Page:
The process of finding my way into a story is different each time. It depends on the subject matter, how innate the material is to me and my sensibilities, or just depending on where I am in my own headspace at the time. I usually try to find my way into the character, or whatever cool set pieces or beats are going to make me really excited and make it fun to write. Some projects require more research, some less. But all of them require a great deal of procrastination.
I generally start with a beat sheet, which I develop into a short outline. It’s all very sketchy at the start. I use a program that allows me to lay my entire story out in blocks (sort of like index cards) so that I can see what it looks like from beginning to end. It also allows me to color the blocks separately so that I can track the protagonist beats, action beats, sub-plot beats, etc. Once I have the outline I make a list of the scenes that I want to write each day. (sort of like a director’s shot list) Sometimes I write in sequence, sometimes not. Often I’ll do dialogue on a tape recorder, just to hear how it sounds and then rewrite it later.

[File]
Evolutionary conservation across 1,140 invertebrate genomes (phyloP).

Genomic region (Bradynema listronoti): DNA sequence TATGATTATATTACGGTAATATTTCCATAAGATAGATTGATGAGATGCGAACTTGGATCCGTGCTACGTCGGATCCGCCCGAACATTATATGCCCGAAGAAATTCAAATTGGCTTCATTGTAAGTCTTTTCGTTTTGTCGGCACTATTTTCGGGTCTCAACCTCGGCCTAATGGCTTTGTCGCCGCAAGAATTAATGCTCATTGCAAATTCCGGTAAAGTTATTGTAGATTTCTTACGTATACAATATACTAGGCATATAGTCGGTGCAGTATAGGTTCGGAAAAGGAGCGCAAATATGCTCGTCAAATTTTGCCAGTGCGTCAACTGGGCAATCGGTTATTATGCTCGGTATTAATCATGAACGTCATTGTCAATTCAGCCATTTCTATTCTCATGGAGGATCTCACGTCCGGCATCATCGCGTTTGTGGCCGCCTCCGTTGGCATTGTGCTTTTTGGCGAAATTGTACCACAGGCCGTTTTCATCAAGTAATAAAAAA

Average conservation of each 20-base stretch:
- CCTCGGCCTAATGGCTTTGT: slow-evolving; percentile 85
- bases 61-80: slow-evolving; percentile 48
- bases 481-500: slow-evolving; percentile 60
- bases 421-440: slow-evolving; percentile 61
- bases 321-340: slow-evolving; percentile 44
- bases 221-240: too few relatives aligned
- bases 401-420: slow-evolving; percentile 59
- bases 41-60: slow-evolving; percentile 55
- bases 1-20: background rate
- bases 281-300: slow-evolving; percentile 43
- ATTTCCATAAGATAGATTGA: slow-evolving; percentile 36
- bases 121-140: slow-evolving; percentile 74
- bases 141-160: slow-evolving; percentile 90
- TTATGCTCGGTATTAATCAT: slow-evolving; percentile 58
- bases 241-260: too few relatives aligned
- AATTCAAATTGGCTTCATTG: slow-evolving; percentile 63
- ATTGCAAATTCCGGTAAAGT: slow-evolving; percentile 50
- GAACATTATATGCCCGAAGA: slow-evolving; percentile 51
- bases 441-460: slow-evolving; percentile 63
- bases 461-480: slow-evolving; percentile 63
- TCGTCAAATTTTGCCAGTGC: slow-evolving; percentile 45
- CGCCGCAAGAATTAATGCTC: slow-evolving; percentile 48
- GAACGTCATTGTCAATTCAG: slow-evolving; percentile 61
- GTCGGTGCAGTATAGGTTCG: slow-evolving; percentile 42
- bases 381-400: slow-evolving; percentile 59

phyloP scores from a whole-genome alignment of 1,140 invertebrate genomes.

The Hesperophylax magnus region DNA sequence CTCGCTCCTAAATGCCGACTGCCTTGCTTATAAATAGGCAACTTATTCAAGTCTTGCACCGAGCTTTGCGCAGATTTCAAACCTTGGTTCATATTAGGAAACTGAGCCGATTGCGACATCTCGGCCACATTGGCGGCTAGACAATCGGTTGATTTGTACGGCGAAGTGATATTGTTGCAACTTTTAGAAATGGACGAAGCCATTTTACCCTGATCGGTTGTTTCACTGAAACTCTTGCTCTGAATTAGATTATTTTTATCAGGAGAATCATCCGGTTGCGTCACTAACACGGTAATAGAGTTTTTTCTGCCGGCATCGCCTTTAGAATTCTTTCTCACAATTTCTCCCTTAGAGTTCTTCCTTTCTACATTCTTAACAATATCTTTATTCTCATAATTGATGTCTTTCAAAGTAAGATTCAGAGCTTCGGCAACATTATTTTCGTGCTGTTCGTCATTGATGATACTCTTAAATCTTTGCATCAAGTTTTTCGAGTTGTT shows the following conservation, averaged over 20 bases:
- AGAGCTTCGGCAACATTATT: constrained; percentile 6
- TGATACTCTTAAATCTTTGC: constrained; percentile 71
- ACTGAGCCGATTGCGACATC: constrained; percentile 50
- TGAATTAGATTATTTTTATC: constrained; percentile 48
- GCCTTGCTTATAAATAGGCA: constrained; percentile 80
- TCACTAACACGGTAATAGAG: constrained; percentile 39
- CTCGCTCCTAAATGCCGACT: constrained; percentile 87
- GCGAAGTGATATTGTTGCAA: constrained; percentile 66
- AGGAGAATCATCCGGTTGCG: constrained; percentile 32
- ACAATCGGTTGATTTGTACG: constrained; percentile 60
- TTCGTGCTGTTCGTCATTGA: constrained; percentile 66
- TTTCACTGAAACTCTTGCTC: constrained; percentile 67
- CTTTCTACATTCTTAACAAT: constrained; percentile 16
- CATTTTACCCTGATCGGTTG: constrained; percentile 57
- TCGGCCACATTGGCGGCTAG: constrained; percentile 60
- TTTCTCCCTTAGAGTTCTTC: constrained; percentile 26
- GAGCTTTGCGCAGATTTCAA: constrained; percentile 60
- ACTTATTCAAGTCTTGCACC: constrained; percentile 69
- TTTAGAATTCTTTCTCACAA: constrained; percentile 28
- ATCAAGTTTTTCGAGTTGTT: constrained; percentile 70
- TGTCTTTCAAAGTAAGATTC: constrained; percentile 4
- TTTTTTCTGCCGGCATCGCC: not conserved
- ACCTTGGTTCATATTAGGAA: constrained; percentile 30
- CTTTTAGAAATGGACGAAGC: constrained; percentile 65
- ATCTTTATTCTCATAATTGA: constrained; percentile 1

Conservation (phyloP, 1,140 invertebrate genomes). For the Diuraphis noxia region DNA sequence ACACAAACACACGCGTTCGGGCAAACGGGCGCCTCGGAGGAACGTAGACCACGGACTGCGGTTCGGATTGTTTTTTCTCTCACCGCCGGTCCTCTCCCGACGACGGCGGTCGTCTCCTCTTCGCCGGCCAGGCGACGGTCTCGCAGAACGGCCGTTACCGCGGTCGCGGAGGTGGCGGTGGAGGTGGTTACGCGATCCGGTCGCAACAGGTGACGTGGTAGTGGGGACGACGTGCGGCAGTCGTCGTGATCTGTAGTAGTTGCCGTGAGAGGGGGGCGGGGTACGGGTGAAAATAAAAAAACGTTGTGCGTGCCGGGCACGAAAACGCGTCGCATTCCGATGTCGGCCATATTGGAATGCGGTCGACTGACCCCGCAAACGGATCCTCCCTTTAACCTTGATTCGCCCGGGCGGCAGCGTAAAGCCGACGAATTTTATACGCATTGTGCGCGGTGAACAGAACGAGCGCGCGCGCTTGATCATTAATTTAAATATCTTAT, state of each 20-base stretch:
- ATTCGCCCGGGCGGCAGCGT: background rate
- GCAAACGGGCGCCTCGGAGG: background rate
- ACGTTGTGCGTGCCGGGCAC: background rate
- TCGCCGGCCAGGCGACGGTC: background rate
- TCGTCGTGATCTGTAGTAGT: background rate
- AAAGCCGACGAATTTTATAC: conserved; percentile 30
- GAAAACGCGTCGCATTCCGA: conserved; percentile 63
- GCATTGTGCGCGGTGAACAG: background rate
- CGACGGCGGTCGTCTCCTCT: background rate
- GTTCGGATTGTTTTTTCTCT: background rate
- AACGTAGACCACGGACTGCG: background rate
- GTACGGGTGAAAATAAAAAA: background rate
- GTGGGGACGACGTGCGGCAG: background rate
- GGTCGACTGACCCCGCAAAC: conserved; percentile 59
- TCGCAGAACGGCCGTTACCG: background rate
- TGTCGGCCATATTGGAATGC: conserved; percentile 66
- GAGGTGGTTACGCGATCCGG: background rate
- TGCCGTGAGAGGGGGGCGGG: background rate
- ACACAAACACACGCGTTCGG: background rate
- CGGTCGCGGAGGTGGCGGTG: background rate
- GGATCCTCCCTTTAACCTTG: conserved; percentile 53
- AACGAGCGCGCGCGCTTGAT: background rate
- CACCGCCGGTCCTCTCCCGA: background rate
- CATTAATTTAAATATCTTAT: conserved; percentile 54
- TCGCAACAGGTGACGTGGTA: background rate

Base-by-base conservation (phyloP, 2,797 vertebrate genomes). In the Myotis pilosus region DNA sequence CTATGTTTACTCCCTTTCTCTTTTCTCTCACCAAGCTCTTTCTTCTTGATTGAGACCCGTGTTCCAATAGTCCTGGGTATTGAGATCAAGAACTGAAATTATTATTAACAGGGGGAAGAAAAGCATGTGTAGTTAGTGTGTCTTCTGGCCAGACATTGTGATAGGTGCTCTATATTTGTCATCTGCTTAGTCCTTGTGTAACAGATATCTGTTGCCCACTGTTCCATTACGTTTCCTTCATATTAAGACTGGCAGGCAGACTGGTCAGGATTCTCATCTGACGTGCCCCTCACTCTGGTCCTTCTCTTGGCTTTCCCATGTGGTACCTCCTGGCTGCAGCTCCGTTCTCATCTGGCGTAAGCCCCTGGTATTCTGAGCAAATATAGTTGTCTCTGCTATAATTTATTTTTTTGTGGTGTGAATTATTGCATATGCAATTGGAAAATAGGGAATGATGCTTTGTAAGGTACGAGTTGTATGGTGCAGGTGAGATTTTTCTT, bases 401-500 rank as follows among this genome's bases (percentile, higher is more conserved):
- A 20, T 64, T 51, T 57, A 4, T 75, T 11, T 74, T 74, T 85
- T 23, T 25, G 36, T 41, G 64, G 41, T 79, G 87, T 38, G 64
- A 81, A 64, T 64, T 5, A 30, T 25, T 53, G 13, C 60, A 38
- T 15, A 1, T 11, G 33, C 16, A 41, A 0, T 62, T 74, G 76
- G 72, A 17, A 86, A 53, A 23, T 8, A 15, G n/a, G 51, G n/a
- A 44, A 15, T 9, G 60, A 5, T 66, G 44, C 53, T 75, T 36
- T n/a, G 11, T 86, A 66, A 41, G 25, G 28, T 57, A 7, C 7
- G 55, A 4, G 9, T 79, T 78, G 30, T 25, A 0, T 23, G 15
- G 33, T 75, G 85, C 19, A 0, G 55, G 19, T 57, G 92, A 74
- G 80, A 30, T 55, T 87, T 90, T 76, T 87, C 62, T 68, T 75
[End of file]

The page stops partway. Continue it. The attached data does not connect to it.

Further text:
A typical day at he office varies for me depending on whether I’m developing ideas or writing a draft of a script. When I’m drafting I approach it pretty systematically. I budget out my days. Six pages a day, five days a week. Four weeks to a first draft. I usually get in the office around 10:00 a.m. and will write until 1:00 p.m., or at least until I have four pages done before lunch. Then I’ll write again from 2:00 to 6:00. During this time I will write another two pages and loosely revise the day’s work, in addition to returning the necessary phone calls. Now this is all ideally speaking. There are times when I spend the whole day in the office trying to figure out what I’m supposed to write and won’t get it done until I get home and the family’s asleep. Either way, I try to make the day’s pages or I know I’ll have to play catch up later. I only put myself through these paces in order to get a first draft done, and the rewriting/editing phase is considerably more flexible.
Tyger Williams, a product of southern California, attended the University of Utah and Long Beach State University, where he studied Film, Television, and Marketing. After interning as a story analyst, he tried his hand at screenwriting. The immediate results were an unintended comedy, the semi-autobiographical film everyone writes, and his first produced film, MENACE II SOCIETY. Williams has most recently worked on NIGHT TRAIN: THE SONNY LISTON STORY, as well as a remake of the 1970′s blaxploitation film FOXY BROWN, and GRIDIRON GIRLS, a dramedy about life in the world of women’s professional football. He has also developed various television pilots and is currently adapting the Marvel comic character Brother Voodoo into a series for the Sci-Fi channel.